In the world of shale gas plays, the Haynesville is rather long in the tooth compared to the Eagle Ford, Marcellus and others. However, wells in the play are running “faster” for longer, enough so that production has continued to climb while the rig count has dropped. Analysts at Goldman Sachs said they’ve figured out how the Haynesville does it.

“Approximately 60% of current Haynesville production is attributable to well and rig productivity gains made over the past three years,” the analysts said in a note Thursday. “Increased well productivity has been the largest driver of overall productivity gains, accounting for about two-thirds, led initially by higher initial production (IP) rates and more recently by improved decline rates.”

Improvement in completion times is a good thing, too. But it’s not nearly the big deal that productivity gains are. Goldman said completion time improvement in the Haynesville has largely resulted from the removal of bottlenecks.

Without the productivity gains seen since January 2009, production from the Haynesville likely would have peaked early this year at about 2.8 Bcf/d. “Instead, production has likely reached 8 Bcf/d and continues to grow,” Goldman said.

Looking ahead, productivity and completion times are expected to continue improving, the firm said. However, production growth will slow as the temporary boost from reduced bottlenecks and a decline in inventory of uncompleted wells subsides and lower rig counts make for fewer well additions.

“On net, we expect Haynesville growth will slow in 2012 and 2013 to 1.1 Bcf/d and 0.3 Bcf/d year-on-year, respectively, making the Marcellus Shale the new main driver of U.S. production growth next year,” they said. “However, the future production potential of the Haynesville remains important should we see rigs returning as prices turn higher in a few years’ time.”

Breaking the gains down by category, Goldman found that improved well productivity, driven by increased IP rates and reduced decline rates over the past three years contributed 40% of current production from the Haynesville, 3 Bcf/d or two-thirds of the total productivity gain.

Rig productivity increases over the last three years account for 20% of current production, 1.8 Bcf/d or one-third of the total productivity gain, they said. This is due to faster drilling times and reduced downtime between the drilling of wells, thanks to pad drilling techniques.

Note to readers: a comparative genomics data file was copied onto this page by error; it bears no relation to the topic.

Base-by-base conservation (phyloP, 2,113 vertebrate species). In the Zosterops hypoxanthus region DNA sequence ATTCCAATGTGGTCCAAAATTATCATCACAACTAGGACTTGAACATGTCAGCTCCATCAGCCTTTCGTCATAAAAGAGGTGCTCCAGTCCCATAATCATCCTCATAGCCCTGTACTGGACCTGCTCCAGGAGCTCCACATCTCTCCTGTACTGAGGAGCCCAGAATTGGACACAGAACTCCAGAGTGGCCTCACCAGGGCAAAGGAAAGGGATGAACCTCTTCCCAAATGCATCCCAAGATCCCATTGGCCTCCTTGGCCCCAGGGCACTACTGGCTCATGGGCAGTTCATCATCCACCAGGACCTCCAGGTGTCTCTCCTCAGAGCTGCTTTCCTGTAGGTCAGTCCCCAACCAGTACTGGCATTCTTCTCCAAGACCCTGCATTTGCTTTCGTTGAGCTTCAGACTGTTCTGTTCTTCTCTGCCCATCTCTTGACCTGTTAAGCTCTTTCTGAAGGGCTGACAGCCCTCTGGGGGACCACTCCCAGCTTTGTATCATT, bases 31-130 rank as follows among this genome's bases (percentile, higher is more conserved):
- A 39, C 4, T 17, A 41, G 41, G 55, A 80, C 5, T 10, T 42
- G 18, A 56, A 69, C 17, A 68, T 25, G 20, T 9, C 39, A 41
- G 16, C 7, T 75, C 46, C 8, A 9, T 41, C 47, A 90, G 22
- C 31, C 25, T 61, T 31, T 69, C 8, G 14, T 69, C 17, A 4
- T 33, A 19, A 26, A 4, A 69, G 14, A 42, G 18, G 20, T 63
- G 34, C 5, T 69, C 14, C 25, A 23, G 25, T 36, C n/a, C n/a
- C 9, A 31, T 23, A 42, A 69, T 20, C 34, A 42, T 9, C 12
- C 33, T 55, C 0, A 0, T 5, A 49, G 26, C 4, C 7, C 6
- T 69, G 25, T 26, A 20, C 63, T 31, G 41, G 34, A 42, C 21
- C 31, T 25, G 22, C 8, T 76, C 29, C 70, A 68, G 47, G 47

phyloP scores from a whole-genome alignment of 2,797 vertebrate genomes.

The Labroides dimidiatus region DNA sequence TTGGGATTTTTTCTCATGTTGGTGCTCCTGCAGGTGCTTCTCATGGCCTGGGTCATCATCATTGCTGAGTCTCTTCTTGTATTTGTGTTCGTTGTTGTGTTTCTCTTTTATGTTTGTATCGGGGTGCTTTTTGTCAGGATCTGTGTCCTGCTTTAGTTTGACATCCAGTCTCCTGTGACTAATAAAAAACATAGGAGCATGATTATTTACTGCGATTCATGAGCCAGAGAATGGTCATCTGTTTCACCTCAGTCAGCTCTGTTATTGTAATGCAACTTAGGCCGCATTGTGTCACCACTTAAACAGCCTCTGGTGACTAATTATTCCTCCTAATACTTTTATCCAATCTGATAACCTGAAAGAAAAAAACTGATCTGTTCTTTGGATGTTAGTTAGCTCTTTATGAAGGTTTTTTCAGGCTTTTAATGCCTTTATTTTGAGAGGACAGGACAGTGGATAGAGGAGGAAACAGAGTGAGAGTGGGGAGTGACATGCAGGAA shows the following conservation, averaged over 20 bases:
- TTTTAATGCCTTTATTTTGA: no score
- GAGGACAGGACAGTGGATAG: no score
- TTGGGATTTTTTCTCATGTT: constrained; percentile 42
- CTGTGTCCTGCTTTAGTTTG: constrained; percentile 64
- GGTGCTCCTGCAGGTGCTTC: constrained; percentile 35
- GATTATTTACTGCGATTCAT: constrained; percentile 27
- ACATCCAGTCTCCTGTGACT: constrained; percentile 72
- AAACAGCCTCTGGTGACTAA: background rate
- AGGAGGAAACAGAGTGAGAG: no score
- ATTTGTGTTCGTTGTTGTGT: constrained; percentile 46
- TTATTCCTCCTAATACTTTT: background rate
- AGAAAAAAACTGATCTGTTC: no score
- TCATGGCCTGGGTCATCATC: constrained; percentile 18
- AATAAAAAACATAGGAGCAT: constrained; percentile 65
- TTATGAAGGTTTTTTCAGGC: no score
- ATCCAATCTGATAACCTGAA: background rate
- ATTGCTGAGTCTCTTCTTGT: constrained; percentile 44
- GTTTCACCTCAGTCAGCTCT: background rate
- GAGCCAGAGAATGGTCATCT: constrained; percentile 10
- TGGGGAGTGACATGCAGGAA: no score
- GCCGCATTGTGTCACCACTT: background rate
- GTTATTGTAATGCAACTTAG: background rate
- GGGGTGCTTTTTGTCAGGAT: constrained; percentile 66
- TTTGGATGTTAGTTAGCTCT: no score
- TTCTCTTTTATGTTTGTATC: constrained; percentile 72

Faster well completions also are a factor, but a small one, as they currently account for 5% of current production from the play, or 0.5 Bcf/d, Goldman said.

“Recent productivity gains have been increasingly driven by reduced decline rates. In other words, the higher initial production rates are now being maintained for longer,” the analysts wrote. To figure out whether the change in IP and decline rates has been due to an active choice by drillers or advances in technology the Goldman analysts looked to other dry gas plays: the Woodford, Fayetteville and Barnett shales.

“Comparing these three other shales to the Haynesville suggests that while there are important differences across the plays, the two shale plays with the highest IP rates, the Haynesville and the Woodford, seem to show the largest response to the [gas] price decline [of 2008-2009] through a trade-off between IP and decline rates,” the analysts said.

“When IP rates peaked in these two plays, average decline rates in the second quarter of production versus the first quarter of production also peaked at pretty alarming levels of 35-40%. This compares to a decline rate of 20% more recently, suggesting that even if drillers can boost IP rates by fracking more, they cannot maintain those production rates for long.”

The Haynesville Shale rig count currently exhibits the steepest year-on-year drop of all the shale plays tracked by NGI’s Shale Daily Unconventional Rig Count. The Haynesville rig count is down 36% from a year ago at 100 rigs as of Friday, dropping 4% from a week ago.